The Rent Eats First: Most Renters Can’t Afford a Comfortable Standard of Living
The rental housing affordability crisis that existed even before COVID-19 has left millions of households burdened by rent with little income left over for other needs. In a new working paper, Alex Hermann, Sophia Wedeen, and I estimated the number of renter households who have “residual-income burdens,” meaning they don’t have enough income to meet a modest but comfortable standard of living after paying rent. We found that 62 percent (19.2 million) of working-age renter households couldn’t afford this standard of living.
To figure out how much income households need, we used data from the Economic Policy Institute’s (EPI) Family Budget Calculator. EPI estimates expenses by county for households with up to two adults and up to four children. The expenditure categories include housing, transportation, health care, food, childcare, taxes, and other necessities. We modified some of these estimates to account for the actual housing costs and ages of household members reported in 2018 American Community Survey data, the most recent year available when we conducted the analysis.
For each household in our ACS sample (renters with no household members age 65 or older), we subtracted their monthly rent and utilities from their income to calculate a residual income. We classified households whose residual income was lower than their estimated spending needs as having residual-income housing cost burdens. This differs from the standard method of identifying housing cost burdens, which simply considers households to be burdened if they spend more than 30 percent of income on rent and utilities. The benefit of the residual income method is that it considers all the other expenses that households have beyond housing and can capture a wider range of renters who struggle with the high cost of living.
An astounding 19.2 million households in our sample of 30.9 million renters (62 percent) couldn’t afford a comfortable standard of living after paying rent, a number that has likely worsened since the pandemic. This is also much higher than the 48 percent of working-age renters in our sample who were cost burdened based on the traditional 30 percent measure. Most households were burdened under both measures, but residual-income cost burdens were notably higher for households with children and middle-income renters (Figure 1).
Figure 1: Residual-Income Cost Burdens Are Much Higher Than the Standard Measure for Middle-Income Renters
The standard cost burden approach implies that there are two possible interventions: reducing housing costs or increasing household incomes. The residual-income approach offers several points of intervention, including decreasing any of the expenditure categories through different policy levers. To see which subsidies would reduce residual-income burdens the most, we recalculated expenses and burdens for several possible policies.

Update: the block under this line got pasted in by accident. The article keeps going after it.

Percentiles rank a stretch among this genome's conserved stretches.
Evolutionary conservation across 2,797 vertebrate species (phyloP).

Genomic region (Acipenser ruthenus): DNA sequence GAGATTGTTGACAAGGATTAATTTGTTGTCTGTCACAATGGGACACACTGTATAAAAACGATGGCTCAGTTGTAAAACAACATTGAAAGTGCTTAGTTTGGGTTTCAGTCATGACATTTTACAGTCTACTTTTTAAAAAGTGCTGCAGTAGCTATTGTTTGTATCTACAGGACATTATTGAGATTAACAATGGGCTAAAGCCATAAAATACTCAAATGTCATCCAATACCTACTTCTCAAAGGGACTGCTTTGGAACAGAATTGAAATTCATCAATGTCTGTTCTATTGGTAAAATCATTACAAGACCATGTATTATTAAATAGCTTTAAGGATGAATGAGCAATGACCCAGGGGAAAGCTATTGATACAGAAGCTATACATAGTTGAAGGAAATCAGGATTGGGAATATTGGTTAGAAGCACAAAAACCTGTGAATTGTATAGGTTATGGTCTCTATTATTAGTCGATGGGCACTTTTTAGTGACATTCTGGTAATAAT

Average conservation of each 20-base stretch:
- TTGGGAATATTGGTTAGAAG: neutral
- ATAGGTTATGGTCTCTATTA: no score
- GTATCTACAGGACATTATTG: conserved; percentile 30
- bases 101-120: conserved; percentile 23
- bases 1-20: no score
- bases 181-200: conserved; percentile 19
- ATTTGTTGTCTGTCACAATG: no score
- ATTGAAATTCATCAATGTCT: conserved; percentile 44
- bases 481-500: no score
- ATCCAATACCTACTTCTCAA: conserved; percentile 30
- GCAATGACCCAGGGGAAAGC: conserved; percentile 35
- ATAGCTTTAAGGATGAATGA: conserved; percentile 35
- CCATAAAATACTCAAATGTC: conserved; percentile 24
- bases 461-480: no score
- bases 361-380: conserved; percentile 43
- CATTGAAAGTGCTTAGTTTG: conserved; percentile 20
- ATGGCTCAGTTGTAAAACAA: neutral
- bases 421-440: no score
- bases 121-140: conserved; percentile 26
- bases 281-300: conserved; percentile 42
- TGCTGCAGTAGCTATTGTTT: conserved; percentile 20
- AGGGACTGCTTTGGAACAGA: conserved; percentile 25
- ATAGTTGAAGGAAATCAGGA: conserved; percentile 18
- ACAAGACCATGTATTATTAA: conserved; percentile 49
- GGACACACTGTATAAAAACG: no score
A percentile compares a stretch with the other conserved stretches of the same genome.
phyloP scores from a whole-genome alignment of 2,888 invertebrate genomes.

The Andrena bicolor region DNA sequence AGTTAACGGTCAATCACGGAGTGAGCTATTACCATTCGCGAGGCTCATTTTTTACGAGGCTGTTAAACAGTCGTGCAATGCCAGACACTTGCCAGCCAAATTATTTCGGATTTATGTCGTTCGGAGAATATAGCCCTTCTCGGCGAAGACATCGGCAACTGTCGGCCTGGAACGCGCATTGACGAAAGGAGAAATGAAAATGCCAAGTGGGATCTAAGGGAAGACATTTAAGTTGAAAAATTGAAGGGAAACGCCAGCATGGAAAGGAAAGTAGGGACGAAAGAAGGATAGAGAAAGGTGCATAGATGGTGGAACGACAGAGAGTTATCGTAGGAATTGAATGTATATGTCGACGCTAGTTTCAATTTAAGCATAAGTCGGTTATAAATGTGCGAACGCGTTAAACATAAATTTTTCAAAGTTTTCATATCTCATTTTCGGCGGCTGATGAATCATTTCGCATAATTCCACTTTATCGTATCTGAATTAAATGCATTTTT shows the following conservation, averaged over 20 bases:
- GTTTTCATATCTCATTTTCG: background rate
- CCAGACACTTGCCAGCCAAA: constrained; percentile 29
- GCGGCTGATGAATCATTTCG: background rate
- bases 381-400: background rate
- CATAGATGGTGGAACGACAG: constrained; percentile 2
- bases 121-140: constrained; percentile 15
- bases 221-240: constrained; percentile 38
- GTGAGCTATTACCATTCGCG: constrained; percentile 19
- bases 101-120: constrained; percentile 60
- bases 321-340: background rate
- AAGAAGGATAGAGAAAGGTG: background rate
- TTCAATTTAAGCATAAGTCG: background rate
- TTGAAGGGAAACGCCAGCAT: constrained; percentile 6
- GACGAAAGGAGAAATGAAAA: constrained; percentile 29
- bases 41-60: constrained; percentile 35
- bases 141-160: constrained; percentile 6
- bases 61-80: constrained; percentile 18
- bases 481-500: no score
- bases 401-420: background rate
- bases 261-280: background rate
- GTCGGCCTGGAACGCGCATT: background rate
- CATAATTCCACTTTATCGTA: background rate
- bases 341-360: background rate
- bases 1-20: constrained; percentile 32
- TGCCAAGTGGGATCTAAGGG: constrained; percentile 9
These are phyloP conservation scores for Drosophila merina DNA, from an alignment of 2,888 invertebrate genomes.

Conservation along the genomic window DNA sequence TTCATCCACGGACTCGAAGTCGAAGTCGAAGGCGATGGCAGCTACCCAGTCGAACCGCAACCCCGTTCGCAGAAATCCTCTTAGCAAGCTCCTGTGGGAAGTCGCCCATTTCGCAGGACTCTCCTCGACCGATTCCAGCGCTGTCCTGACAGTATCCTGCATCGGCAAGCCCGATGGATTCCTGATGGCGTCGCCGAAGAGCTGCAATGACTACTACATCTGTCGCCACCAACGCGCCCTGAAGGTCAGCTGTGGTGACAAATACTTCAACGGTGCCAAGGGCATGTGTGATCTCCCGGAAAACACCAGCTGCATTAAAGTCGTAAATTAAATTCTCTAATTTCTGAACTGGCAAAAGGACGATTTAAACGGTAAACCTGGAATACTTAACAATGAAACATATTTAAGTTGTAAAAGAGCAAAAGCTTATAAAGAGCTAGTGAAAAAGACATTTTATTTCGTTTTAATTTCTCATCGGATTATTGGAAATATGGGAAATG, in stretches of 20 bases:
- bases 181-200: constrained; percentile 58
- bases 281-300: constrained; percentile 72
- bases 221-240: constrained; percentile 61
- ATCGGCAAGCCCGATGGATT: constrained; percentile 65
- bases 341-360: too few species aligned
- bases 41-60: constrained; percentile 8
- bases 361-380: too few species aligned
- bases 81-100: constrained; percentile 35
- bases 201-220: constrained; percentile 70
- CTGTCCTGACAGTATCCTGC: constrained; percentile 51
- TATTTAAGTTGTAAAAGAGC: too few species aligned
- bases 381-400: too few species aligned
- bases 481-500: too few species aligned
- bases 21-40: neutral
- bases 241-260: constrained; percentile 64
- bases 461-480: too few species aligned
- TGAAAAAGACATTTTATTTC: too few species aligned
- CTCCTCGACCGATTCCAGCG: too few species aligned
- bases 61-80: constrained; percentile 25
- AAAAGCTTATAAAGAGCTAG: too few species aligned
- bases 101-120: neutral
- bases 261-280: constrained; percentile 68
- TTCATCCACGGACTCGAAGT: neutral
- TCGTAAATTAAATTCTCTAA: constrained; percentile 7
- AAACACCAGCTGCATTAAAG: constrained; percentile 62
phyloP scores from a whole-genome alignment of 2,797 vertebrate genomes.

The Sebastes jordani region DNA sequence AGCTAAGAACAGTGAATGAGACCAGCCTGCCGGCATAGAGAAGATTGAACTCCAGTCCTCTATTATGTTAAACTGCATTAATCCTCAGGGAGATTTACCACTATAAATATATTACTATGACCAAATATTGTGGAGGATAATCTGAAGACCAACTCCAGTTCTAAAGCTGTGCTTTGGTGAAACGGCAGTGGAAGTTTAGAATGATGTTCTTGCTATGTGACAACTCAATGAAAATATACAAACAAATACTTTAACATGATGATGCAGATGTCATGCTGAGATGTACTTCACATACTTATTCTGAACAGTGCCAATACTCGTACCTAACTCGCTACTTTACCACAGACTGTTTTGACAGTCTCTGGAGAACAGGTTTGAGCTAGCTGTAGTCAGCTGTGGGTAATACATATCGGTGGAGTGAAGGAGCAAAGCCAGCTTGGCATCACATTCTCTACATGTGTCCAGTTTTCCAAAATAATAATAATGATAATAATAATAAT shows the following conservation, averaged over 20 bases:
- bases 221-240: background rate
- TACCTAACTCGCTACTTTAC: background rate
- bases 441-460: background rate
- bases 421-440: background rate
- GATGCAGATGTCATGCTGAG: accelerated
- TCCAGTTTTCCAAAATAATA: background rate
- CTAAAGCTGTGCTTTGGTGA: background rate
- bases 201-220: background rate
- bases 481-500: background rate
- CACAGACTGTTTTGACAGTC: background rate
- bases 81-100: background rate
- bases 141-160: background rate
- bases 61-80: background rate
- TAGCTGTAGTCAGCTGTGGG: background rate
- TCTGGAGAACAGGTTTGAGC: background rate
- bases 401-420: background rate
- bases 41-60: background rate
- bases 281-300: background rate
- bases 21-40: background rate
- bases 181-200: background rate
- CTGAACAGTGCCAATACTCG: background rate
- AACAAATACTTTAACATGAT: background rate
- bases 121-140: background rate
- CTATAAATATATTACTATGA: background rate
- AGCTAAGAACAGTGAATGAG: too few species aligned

We found that each intervention by itself would help reduce burdens only at the margins and only for middle- to higher-income households (Table 1). Universal housing vouchers, for example, would result in a drop of 521,000 renter households with residual-income burdens. The burden rate would fall by a modest 2 percentage points to 60 percent, and household deficits would drop by $4,000 on average. Of the policies we explored, a combined housing and transportation subsidy would have the largest impact.
Table 1: Effect of Policy Interventions on Residual-Income Cost Burdens
|Share (Percent) and Number (in Millions) of Households with Residual-Income Cost Burdens|
|Existing||With Policy Intervention|
|Affordable Housing||Affordable Housing and Transportation||Half Healthcare Subsidy||Half Food Subsidy||Full Childcare|
|Less than $15,000||100.0||5.7||100.0||5.7||100.0||5.7||100.0||5.7||100.0||5.7||100.0||5.7|
|$75,000 or more||8.3||0.6||7.8||0.5||7.8||0.5||5.5||0.4||5.1||0.4||3.3||0.2|
|All working-age renter households||62.1||19.2||60.4||18.7||54.2||16.8||57.6||17.8||58.5||18.1||59.5||18.4|
The pre-pandemic housing affordability crisis in the US may have been even worse than traditional cost burden statistics indicate. The more than 19 million renter households with residual-income burdens were likely making significant tradeoffs in spending, housing quality, or location to make ends meet. The potential effects on the health and well-being of households, and especially the children in those households, are incalculable. Ultimately, housing unaffordability is only one part of the equation. A combination of policies or household income supports would be needed to substantially reduce burdens, particularly for the lowest-income households.